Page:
Staff ***1/2 Every fall west Texans' fancy turns from the boom and bust oil economy to high-school football. Friday night's game makes a coach the town hero or a whipping boy. Thornton, in an unusually sympathetic role, is Coach Gaines of the Odessa-Permian Panthers, whose tough love and character-building pep talks mitigate the fanaticism pouring from the stands. Director Berg treats the usual sports-movie conventions with freshness and excitement. Based on H.G. Bissinger's nonfiction book on the Panthers' 1988 season. By M.K. Terrell

Sex/Nudity: 4 instances. Violence: 11 instances. Profanity: 34, mostly mild expressions. Drugs: 7 instances of drinking and smoking.

Ladder 49 (PG-13)

Director: Jay Russell. With Joaquin Phoenix, John Travolta, Morris Chestnut. (115 min.)

Staff *** As firefighter Jack Morrison (Phoenix) waits for his buddies to evacuate him from a collapsing warehouse, he relives his 10 years with the department. The clunky flashback storytelling doesn't detract much from the believable vignettes of fire fighting, rescues, and sudden death, as well as the job's pressures on home life. It may keep you asking why men and women choose this lifestyle. It will make you grateful they do. By M.K. Terrell

The Motorcycle Diaries (R)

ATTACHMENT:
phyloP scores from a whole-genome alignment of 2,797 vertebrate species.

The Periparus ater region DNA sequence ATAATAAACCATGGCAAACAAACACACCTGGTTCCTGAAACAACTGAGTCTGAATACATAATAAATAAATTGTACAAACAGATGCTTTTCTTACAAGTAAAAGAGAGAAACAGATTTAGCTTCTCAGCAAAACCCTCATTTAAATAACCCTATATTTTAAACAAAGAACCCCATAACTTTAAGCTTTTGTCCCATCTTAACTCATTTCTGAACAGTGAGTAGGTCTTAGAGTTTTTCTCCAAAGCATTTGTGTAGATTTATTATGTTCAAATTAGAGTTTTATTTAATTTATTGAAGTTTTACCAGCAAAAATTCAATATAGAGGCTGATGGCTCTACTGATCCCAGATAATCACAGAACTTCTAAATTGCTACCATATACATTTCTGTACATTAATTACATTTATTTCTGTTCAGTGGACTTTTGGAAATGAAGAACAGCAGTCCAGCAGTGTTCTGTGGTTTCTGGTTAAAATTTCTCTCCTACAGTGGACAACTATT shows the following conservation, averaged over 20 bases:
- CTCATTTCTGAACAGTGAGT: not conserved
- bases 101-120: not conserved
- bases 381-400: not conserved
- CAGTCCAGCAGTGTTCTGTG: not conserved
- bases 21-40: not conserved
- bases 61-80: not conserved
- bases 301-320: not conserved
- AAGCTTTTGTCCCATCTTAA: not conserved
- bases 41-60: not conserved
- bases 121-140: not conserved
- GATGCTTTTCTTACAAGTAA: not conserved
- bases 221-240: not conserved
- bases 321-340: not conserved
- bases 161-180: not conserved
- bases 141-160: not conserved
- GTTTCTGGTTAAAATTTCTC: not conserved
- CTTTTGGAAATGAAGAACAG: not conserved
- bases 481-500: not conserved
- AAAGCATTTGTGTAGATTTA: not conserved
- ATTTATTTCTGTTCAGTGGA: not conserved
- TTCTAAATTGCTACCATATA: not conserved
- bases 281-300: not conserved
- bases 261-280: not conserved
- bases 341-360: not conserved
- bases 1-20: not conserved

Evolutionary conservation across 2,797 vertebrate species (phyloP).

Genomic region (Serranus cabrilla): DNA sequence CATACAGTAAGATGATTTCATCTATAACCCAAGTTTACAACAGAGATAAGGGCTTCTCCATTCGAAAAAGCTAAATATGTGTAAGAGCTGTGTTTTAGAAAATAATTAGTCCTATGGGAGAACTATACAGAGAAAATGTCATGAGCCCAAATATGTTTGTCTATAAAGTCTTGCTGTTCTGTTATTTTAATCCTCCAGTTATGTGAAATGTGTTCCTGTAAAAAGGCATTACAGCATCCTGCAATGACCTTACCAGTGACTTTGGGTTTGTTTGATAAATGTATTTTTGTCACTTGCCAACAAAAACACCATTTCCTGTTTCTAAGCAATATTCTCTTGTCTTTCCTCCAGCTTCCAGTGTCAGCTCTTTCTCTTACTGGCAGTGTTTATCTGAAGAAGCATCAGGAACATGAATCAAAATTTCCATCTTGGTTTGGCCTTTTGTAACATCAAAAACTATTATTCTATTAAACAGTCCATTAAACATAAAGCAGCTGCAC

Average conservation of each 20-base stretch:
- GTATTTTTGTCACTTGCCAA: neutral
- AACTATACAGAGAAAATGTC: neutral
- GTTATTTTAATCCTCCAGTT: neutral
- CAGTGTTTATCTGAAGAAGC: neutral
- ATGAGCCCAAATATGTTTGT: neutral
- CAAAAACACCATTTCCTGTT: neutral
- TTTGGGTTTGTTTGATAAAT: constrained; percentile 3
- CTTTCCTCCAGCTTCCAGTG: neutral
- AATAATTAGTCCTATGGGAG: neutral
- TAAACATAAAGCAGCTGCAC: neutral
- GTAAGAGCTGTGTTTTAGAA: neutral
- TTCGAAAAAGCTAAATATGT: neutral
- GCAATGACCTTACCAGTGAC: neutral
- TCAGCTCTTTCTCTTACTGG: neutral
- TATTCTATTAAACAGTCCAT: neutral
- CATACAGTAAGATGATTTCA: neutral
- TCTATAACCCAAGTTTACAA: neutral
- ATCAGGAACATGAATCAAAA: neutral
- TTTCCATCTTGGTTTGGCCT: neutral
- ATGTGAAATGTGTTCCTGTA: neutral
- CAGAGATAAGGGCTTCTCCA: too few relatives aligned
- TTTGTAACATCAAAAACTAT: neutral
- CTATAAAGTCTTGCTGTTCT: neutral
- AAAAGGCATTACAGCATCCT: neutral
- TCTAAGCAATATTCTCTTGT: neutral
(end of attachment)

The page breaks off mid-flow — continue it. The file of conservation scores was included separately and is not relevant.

Director: Walter Salles. With Gael García Bernal, Rodrigo de la Serna, Mía Maestro, Mercedes Morán. (126 min.)

Sterritt **** Fictionalized version of the freewheeling travels around Latin America that gave young Ernesto "Che" Guevara, still a middle-class medical student, a glimpse of his future calling as a revolutionary fighter. Some will find this movie a whitewash, given the violence Guevara became famous for in Cuba and elsewhere, but from a psychological angle it's a fascinating study of an energetic personality hunting for a route to a meaningful life. Superbly acted. In Spanish with subtitles.

Primer (PG-13)

Director: Shane Carruth. With Shane Carruth, David Sullivan, Casey Gooden, Carrie Crawford. (78 min.)

Sterritt *** See review, page 15.

Resident Evil: Apocalypse (R)

Director: Alexander B. Witt. With Jared Harris, Milla Jovovich, Thomas Kretschmann. (94 min.)